#Article (Archive)

US Ambassador on International Women's Day

Mar 11, 2010, 1:14 PM | Article By: Picture: Ambassador Barry Wells

As part of activities marking International Women's Day, the US Ambassador to The Gambia, Barry Wells, has issued a press release, stressing the need for the respect of women's rights. Below we reproduce the full text of the release:

"March 8 is International Women's Day. This year, it also marks the 15th anniversary of the United Nations Fourth World Conference on Women, held in Beijing. Fifteen years ago, 189 countries signed on to a Platform for Action that affirmed the need to work for women's equality in access to education, healthcare, jobs, credit, and more. It stressed the need to have women participate fully in the economic and political life of their countries, and to protect women's right to live free from violence. It was at this conference that then-First Lady Hillary Rodham Clinton declared: Human rights are women's rights, and women's rights are human rights.

In the spirit of that conference, the United States has been working to integrate "women's issues" into mainstream foreign policy. We recognize that it is a human rights issue when mass sexual violence is used as a tool of war in the ongoing conflict in the Democratic Republic of the Congo. It is a human rights issue when women are excluded from the peace negotiations that affect their lives. And it is a human rights issue when women and girls are held like chattel by human traffickers and when girls are forced into child marriages.

Women's rights are human rights, and women's issues are human issues. They cut across traditional spheres of concern, and they are central, not peripheral. They are international development issues: Study upon study has shown that aid given to women is reinvested in their communities, and skills-development programs turn women into drivers of economic growth. And they are peace and security issues: When women are targeted in conflicts around the world, societies fray and destabilize; the places that most exclude women from public life and seek to constrain their lives are the same in which extremist ideology finds a receptive home. The status of women is a bellwether for the political and economic health of nations.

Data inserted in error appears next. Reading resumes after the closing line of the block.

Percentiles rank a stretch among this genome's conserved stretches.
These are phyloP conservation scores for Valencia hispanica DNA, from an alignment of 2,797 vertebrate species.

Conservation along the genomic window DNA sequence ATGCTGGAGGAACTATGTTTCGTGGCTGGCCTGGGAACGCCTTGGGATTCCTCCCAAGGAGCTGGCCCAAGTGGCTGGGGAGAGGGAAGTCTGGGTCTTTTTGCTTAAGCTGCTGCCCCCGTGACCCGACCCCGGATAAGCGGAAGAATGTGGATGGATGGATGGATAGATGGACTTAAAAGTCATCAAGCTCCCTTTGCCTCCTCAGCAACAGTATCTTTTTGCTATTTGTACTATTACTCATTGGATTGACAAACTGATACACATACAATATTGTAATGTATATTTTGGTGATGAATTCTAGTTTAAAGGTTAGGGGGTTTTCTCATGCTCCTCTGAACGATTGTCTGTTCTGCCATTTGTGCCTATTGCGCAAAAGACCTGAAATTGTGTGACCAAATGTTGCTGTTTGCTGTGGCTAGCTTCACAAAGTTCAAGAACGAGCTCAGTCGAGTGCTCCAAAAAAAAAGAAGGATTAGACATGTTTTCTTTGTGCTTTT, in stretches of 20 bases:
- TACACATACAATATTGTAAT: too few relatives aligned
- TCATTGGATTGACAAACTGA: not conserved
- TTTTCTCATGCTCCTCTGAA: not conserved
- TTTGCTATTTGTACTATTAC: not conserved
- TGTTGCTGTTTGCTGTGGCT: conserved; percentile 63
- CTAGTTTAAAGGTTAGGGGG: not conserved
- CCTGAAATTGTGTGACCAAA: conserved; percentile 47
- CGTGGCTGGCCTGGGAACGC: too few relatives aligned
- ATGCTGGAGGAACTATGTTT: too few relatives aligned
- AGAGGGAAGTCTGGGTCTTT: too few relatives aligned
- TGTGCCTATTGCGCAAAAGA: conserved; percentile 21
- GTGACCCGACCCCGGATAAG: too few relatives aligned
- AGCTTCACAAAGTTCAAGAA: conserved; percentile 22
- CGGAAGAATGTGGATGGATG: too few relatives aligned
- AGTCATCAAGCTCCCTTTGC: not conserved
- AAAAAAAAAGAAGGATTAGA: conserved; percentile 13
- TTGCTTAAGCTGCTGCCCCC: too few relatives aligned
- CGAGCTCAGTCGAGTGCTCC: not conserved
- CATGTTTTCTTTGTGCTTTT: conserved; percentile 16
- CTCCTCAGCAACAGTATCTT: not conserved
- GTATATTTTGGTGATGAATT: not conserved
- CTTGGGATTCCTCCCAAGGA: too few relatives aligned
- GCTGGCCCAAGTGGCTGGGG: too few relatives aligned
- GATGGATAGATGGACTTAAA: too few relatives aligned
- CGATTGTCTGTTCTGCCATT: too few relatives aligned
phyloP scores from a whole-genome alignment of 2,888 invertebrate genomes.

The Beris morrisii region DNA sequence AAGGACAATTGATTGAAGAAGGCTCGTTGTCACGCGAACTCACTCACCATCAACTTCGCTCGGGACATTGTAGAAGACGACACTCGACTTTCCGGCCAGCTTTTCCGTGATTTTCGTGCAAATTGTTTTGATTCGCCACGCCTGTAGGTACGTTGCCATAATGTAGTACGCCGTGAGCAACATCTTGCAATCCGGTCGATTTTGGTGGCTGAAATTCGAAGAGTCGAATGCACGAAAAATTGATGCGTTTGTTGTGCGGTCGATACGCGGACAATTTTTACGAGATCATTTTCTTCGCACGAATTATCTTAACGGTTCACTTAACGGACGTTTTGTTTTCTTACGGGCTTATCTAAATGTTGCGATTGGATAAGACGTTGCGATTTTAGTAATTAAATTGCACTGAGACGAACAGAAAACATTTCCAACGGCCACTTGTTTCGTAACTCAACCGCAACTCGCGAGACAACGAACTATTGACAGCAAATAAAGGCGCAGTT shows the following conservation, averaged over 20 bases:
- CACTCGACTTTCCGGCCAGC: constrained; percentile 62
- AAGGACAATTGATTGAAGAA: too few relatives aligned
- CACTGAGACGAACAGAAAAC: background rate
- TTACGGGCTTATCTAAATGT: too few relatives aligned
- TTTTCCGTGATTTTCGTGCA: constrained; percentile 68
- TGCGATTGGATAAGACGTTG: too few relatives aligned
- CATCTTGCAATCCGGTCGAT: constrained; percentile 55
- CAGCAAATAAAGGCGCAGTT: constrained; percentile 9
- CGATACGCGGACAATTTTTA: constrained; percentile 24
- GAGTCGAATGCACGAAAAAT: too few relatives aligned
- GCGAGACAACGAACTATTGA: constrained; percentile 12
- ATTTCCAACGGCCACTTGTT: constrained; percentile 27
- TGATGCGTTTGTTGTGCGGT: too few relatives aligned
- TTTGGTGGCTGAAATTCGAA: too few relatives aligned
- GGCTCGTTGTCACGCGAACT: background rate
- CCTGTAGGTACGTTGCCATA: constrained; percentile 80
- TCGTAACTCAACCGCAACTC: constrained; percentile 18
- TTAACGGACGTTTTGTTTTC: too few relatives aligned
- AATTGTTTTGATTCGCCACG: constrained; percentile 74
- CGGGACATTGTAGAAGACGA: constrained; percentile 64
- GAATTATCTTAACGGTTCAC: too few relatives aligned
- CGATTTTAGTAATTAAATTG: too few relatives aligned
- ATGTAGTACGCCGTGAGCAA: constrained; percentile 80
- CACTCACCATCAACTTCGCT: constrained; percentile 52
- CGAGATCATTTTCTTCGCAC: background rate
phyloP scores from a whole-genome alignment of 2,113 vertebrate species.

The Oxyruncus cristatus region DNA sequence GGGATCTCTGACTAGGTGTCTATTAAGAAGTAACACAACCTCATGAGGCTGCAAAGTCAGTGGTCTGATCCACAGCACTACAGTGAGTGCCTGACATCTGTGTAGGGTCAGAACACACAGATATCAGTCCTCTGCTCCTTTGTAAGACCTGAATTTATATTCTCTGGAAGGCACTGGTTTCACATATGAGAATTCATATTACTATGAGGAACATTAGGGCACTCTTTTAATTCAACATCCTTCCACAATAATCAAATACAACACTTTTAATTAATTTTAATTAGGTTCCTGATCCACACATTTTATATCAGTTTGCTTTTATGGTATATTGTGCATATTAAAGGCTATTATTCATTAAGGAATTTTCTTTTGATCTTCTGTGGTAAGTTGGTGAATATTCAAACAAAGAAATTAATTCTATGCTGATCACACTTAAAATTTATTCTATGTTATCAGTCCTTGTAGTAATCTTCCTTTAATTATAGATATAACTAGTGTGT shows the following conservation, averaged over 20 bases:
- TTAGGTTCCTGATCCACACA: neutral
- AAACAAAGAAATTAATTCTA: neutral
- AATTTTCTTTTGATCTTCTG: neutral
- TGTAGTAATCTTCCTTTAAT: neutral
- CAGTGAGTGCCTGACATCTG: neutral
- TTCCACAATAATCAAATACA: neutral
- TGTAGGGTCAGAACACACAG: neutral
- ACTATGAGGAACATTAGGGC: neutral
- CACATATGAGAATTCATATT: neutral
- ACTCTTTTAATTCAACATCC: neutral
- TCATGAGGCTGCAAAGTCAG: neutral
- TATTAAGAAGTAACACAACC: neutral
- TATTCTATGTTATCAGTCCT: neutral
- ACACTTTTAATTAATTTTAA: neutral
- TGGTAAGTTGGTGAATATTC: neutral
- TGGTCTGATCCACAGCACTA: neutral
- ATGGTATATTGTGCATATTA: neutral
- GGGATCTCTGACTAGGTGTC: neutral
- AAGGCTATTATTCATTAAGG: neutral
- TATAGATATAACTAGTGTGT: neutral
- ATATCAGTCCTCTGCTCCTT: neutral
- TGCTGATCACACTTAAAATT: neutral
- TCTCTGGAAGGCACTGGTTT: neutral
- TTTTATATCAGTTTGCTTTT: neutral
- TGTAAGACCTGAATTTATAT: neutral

Women's issues are a critical component of the most urgent transnational problems we face today, and they should be on the agenda of everyone, men and women, from the grassroots to the policymaking levels, in political life and beyond. Violence against women is endemic around the world. Ending it requires everyone's participation, including an active and vocal role for men and for religious leaders of both sexes. The United States is supporting programs around the globe in order that their voices will be heard.

Despite the pledge made in 1995 by so many countries to end the discrimination that robs the world of the talent it desperately needs, women are still the majority of the world's poor, unhealthy, underfed, and uneducated. To the silent majority around the globe that supports women's equality, we say: The time to translate support into action is now.

We look forward to the time when International Women's Day will be a historical and retrospective celebration of women's path to the achievement of equality - when every day belongs equally to women and to men, and every day is a good day for human rights."